Neo-Nazis can't agree whether to justify or deny the Holocaust. I debated one who said that Hitler punished Jews for their treachery, or something to that effect. So I asked him what the punishment was, and he replied that it was confiscation of "stolen" Jewish property, so in his mind that was the extent of it.
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  13. Agent K

    Agent K Active Member

    The Daily Express article itself is pretty clear about the cause and effect.
    Last edited by a moderator: Aug 25, 2019
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  14. Rory

    Rory Senior Member

    What is the source for the Express front page in the OP? It's very different to the one in the Express archives.

    Photoshopped? Cobbled together? Maybe from articles inside the paper?
  15. Agent K

    Agent K Active Member

    I don't know, some newspapers are issued twice a day, but only one issue of the Express is archived. I doubt there's an international edition of the tabloid. But I don't see the point in cobbling together a fake front page.
    There's a higher resolution version of it that looks like it was physically scanned, with writing on the back.
  16. DavidB66

    DavidB66 Member

    The whole front page has been substantially revised. Note that even the weather forecasts are different: one is 'fair, mild', the other is 'fine, cooler'. I think the one with 'fine, cooler' is a later edition. Note that in the 'fair, mild' one there is a brief report under 'Late News' saying 'Labour Leader Bereaved'. In the 'fine, cooler' edition this is expanded to a piece headed 'Mrs George Lansbury Dead', and followed up on the inside pages. I would guess that the earlier edition was printed on the previous evening (Thursday) and distributed via train to reach provincial newspaper sellers before morning. Revised edition(s) would be printed during the night and distributed by van to sellers in London and surrounding areas in time for the morning 'paper rounds'. Within my lifetime this was a standard practice for the 'Fleet Street' newspapers. I don't see any reason to doubt that both versions are authentic.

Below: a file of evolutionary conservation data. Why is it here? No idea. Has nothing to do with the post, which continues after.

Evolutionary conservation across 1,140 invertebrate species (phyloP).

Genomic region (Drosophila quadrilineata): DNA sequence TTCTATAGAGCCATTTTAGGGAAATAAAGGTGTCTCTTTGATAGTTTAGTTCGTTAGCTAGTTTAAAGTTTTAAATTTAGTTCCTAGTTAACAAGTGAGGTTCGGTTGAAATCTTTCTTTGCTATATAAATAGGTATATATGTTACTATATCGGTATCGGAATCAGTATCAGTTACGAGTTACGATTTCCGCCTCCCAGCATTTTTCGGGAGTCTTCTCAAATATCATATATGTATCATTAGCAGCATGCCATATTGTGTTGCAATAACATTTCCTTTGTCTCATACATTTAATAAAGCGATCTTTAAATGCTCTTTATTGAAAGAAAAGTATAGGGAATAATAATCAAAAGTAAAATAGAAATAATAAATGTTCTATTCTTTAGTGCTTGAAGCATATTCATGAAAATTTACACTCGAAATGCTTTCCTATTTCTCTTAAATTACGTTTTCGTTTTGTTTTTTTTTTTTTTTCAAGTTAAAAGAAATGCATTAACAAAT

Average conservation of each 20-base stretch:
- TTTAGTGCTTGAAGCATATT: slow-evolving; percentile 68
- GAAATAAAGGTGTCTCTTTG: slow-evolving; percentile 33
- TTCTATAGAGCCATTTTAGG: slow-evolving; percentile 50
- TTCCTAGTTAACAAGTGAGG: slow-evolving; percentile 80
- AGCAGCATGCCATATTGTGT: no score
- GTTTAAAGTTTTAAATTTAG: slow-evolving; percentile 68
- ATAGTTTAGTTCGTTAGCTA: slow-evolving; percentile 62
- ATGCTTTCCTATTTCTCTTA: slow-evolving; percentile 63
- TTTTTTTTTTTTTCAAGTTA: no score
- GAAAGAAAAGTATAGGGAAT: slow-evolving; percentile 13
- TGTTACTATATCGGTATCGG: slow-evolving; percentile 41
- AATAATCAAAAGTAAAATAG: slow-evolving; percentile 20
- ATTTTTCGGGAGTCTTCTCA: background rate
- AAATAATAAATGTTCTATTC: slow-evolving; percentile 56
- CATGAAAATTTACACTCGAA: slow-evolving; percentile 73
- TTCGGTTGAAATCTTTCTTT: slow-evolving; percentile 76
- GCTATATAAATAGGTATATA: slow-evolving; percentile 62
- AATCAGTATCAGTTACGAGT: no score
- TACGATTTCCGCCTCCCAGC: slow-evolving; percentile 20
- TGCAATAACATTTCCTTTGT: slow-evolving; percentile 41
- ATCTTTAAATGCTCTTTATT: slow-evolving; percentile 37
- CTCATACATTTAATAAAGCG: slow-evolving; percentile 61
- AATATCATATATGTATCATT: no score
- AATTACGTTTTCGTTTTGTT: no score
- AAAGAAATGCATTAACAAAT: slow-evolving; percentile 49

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  17. Rory

    Rory Senior Member

    Yep, that makes perfect sense.

    ("Mrs George Lansbury", by the way, had some quite illustrious descendants: Angela Lansbury (of Murder She Wrote and Bedknobs and Broomsticks) and Oliver Postgate, creator of Bagpuss, the Clangers, Noggin the Nog, and Ivor the Engine, among them.)
  18. Lasse Kristensen

    Lasse Kristensen New Member

    I just wanted to inform you that in 1938 [there was this similar article]
    Last edited by a moderator: Oct 21, 2019 at 11:56 AM
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  19. Agent K

    Agent K Active Member

    That's almost five years after the 1933 boycott.